Hafiz’s Little Book of Life

Constructing a manuscript is invariably a journey of wonder – one which begins long before the writing of the first initial capital letter of the first word – and not over and done by dotting the final period at the end of the last sentence.

And today ( Valentine’s Da&y), Hafiz’s Little Book of Life * – once a manuscript, is now available for pre-order. [ Publishing Date: October 2 ] Until then — here’s a preview.

Meanwhile, I pause, breathe, smile — & recall where this one all began …


So, there I was — pounding the pavement (in my sandals), knocking on doors of publishers, with a query letter and proposal for The Book of Absence, a translation collaboration between Erfan Mojib and me. Publishing veteran Greg Brandenburgh had once tapped me to endorse a book of his, so he was on my list. He said, “No thank you – but … ” … and asked if we might be interested in translating Hafez. At Hampton Roads he’d recently brought forth 3 excellent editions of Rumi**, translated by Maryam Mafi  and Azima Melita Kolin in their new Little Book of … series [ Jane Austen, Virginia Woolf, Sufi stories, Kahlil Gibran, Meister Eckhart (translated as poetry), and so on ].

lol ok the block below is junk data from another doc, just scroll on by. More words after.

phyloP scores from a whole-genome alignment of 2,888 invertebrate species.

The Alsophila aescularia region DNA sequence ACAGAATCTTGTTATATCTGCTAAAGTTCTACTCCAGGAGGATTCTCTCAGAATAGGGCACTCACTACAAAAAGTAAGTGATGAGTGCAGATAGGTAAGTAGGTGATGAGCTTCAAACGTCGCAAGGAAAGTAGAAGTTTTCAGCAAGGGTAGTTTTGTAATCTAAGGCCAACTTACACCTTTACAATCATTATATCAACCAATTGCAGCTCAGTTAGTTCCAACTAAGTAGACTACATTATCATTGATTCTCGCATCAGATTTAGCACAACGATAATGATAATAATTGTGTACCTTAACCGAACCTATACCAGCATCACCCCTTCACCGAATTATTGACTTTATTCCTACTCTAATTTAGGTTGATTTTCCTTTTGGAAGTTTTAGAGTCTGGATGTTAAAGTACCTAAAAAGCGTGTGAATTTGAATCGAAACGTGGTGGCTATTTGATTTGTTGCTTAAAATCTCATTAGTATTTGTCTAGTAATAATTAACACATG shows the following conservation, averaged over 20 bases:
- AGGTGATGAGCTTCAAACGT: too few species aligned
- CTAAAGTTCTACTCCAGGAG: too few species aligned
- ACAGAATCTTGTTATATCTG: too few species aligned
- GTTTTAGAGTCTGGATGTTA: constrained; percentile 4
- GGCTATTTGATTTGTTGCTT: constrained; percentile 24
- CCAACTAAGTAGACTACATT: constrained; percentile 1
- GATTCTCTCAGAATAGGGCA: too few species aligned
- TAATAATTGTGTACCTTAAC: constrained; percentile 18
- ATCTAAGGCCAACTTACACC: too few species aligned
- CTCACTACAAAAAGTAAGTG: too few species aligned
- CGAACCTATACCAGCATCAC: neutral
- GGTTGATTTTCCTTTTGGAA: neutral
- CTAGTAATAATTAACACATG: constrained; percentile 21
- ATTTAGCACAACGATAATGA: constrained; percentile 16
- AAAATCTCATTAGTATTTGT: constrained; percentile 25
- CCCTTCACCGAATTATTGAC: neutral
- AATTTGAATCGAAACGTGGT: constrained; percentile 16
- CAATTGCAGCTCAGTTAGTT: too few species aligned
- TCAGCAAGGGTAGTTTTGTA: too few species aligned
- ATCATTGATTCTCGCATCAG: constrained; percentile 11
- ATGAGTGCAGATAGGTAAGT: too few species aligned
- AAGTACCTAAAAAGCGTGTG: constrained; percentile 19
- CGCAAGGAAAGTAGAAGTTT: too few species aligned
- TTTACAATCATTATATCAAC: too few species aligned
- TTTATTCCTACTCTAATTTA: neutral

I was honored yet also aware of The Untranslatability of Hafèz. And yet, as poet Robert Kelly once put it, every language is a second language. So I relayed the invitation to Erfan Mojib. A couple of days later, Erfan showed me some pages from Wine, by film renowned filmmaker Abbas Kiarostami. He’d isolated single lines, as close-ups, and edited them into brief poems.

We tried a couple and they looked good. Hampton Roads agreed. But they said they’d need more than one poem per page. So we agreed to let the poems dictate their placement on the page. Erfan and I then enjoyed a paradise of collaboration, across a GoogleDoc with GoogleDuo (now GoogleMeet). A second divine collaboration occurred when it came time to transform manuscript into print. Zoom became the medium of choice as Kathryn Sky-Peck reviewed the typography with us (herself, a poet painter dancer). Ari Honarvar generously provided a splendid introduction.

Here’s what a few advance readers have said thus far …

-/ t o | b e | c o n t i n u e d … … …

* The publisher is aware that the Persian pronunciation would be Hafez. Yet they have bowed to the spelling initially recommended by the Library of Congress and as used today in the field of Islamic scholarship. 
** As Omid Safi once put it, if Rumi is a tumultuous ocean of love, Hafiz is an illuminated and many-faceted diamond.

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